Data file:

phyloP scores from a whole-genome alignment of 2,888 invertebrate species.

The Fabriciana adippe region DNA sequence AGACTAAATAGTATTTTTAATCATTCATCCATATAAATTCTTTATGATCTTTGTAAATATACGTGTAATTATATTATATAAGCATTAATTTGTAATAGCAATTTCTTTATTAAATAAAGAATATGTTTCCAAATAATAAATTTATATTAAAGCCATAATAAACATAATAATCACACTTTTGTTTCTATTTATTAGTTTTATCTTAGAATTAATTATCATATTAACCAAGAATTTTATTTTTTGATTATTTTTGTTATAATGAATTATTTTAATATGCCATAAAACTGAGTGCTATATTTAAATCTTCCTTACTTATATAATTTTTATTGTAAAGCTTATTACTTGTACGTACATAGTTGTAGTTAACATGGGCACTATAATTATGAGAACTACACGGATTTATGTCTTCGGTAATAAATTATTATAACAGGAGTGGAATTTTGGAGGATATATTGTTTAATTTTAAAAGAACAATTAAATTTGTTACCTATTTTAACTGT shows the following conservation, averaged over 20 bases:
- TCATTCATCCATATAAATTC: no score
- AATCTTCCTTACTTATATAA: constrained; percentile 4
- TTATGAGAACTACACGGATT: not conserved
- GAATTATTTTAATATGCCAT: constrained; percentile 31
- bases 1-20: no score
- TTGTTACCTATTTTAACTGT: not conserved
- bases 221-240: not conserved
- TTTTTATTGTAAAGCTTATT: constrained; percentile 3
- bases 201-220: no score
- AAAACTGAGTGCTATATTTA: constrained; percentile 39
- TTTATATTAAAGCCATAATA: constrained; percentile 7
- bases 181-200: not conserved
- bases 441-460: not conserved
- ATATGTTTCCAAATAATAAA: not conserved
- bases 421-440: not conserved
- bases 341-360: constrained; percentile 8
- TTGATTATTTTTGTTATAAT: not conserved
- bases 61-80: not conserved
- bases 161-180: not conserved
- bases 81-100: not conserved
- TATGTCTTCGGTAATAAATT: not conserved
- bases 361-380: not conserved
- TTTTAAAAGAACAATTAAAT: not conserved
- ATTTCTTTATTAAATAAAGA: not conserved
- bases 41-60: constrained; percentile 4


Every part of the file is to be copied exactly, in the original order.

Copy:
phyloP scores from a whole-genome alignment of 2,888 invertebrate species.

The Fabriciana adippe region DNA sequence AGACTAAATAGTATTTTTAATCATTCATCCATATAAATTCTTTATGATCTTTGTAAATATACGTGTAATTATATTATATAAGCATTAATTTGTAATAGCAATTTCTTTATTAAATAAAGAATATGTTTCCAAATAATAAATTTATATTAAAGCCATAATAAACATAATAATCACACTTTTGTTTCTATTTATTAGTTTTATCTTAGAATTAATTATCATATTAACCAAGAATTTTATTTTTTGATTATTTTTGTTATAATGAATTATTTTAATATGCCATAAAACTGAGTGCTATATTTAAATCTTCCTTACTTATATAATTTTTATTGTAAAGCTTATTACTTGTACGTACATAGTTGTAGTTAACATGGGCACTATAATTATGAGAACTACACGGATTTATGTCTTCGGTAATAAATTATTATAACAGGAGTGGAATTTTGGAGGATATATTGTTTAATTTTAAAAGAACAATTAAATTTGTTACCTATTTTAACTGT shows the following conservation, averaged over 20 bases:
- TCATTCATCCATATAAATTC: no score
- AATCTTCCTTACTTATATAA: constrained; percentile 4
- TTATGAGAACTACACGGATT: not conserved
- GAATTATTTTAATATGCCAT: constrained; percentile 31
- bases 1-20: no score
- TTGTTACCTATTTTAACTGT: not conserved
- bases 221-240: not conserved
- TTTTTATTGTAAAGCTTATT: constrained; percentile 3
- bases 201-220: no score
- AAAACTGAGTGCTATATTTA: constrained; percentile 39
- TTTATATTAAAGCCATAATA: constrained; percentile 7
- bases 181-200: not conserved
- bases 441-460: not conserved
- ATATGTTTCCAAATAATAAA: not conserved
- bases 421-440: not conserved
- bases 341-360: constrained; percentile 8
- TTGATTATTTTTGTTATAAT: not conserved
- bases 61-80: not conserved
- bases 161-180: not conserved
- bases 81-100: not conserved
- TATGTCTTCGGTAATAAATT: not conserved
- bases 361-380: not conserved
- TTTTAAAAGAACAATTAAAT: not conserved
- ATTTCTTTATTAAATAAAGA: not conserved
- bases 41-60: constrained; percentile 4